Elizabeth Hilfiger isn’t trying to create another fashion brand. The 23-year-old launched her debut line Foo and Foo (a nickname given as a child) earlier this year, with the sole intention of creating an art-focused streetwear brand. She’d been mulling over the concept for nearly a decade before that.
“I knew I wanted to start a brand but the idea of creating yet another fashion line didn’t feel right. The market doesn’t need it,” she tells CR. “I wanted to find value in the work and had the idea of creating a place that is both brand and interactive with content – something truly alive.”
The heart of Foo and Foo lies not only in the clothing (an intentionally affordable range of hand dyed vests, tees and pierced hoodies) but also in Hilfiger’s low-key collaborations. Her latest creative partnership is with Chicago-born artist—and long-time Gosha Rubchinskiy collaborator—Julian Klincewicz, who she met in LA while on a skate trip.
Klincewicz —who is currently on tour with Jay-Z—is reluctant to say that the long-distance design process was easy by any means: “I sort of overworked myself this year, so it took me a long time to be able to get anything together, especially because I wanted whatever we did to be a really good medium between what I would normally do, and what she would do— I think we got it though!”
Having cemented the collaboration through a series of texts and e-mails, the two created a seamlessly digital partnership, something that Klincewicz emphasises was full of “genuine excitement and curiosity”. The artist—who has also worked with Kanye West, in what he excitedly recalls as “one of the most amazing experiences”—remained equally as enthused about working with Hilfiger, “What she’s doing is really new, interesting and special, so I was just excited to get to be a small part of that somehow.”
And the result? An ultra-simplistic two t-shirt line centred around a childlike flower image (something Klincewicz remains drawn to and inspired by for its natural “stillness and serenity”).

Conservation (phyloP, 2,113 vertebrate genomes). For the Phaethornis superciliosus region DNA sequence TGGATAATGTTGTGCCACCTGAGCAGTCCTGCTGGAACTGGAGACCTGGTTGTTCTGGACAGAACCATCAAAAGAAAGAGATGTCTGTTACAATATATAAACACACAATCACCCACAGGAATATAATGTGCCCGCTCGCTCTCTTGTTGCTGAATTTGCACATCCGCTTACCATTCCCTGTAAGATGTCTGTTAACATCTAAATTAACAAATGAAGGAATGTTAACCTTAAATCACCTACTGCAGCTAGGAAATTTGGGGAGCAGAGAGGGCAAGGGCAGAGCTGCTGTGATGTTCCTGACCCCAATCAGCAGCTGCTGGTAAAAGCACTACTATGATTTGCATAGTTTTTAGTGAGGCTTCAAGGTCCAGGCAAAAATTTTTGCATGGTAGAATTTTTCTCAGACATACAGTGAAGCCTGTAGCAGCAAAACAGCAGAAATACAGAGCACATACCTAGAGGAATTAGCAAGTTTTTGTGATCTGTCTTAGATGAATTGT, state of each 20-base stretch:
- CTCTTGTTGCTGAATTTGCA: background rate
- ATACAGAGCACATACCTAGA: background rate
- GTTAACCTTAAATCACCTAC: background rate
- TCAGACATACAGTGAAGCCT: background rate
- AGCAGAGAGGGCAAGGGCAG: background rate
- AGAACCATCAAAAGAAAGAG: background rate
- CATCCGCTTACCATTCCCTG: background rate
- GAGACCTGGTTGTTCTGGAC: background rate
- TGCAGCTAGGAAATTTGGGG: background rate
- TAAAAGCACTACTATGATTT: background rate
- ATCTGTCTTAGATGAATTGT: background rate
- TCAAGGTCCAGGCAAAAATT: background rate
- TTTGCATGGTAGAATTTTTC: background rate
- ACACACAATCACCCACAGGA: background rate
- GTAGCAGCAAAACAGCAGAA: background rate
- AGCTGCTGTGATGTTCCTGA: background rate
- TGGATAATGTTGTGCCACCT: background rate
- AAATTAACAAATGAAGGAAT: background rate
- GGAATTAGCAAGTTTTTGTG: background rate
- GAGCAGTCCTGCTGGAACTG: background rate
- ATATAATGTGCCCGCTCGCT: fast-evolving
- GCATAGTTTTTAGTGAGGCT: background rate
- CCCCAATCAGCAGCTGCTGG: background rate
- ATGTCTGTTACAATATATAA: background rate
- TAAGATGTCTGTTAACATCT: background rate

“The concept is about black and white. The white t-shirt is the simple thick quality boxy tee and the black is thinner and a more complex vision of the flower,” Hilfiger says. “There is harmony: yin and yang, black and white, we are boy and girl.”
With a thoughtful approach to each and every design—as well as a growing Rolodex of collaborators that include close friend Adwoa Aboah and Georgia May Jagger—you could be mistaken for thinking that Hilfiger could be trying to build a fashion empire like that of her family’s namesake brand – but you’d be wrong.
The brand’s manifesto proudly declares “Foo loves clothes, but doesn’t really care about them” which would explain why Hilfiger has put all of her creative energy in to the brand’s low-fi y2k aesthetic and artistic collaborations rather than vying for a high-profile runway show or getting her clothes on to the backs of the Hadids. For now she’s happy keeping it low-key and “following her instincts” (priceless advice given to her by her father).
“I initially started by sending some of my hoodies with functional piercings to a few friends all over the world, and they then turned them into collaborative shoots and videos,” Hilfiger says, referring to the now-archived and soon-to-be-cult short films produced by Foo and Foo. (Take a look at How to Kidnap Ally and Raf by NY artist Alexandra Marzella and you won’t regret it.) “It’s all just a part of my attempt to combine fashion and art—it’s kind of my OCD dream.”
Klincewicz x FOOANDFOO is now available online.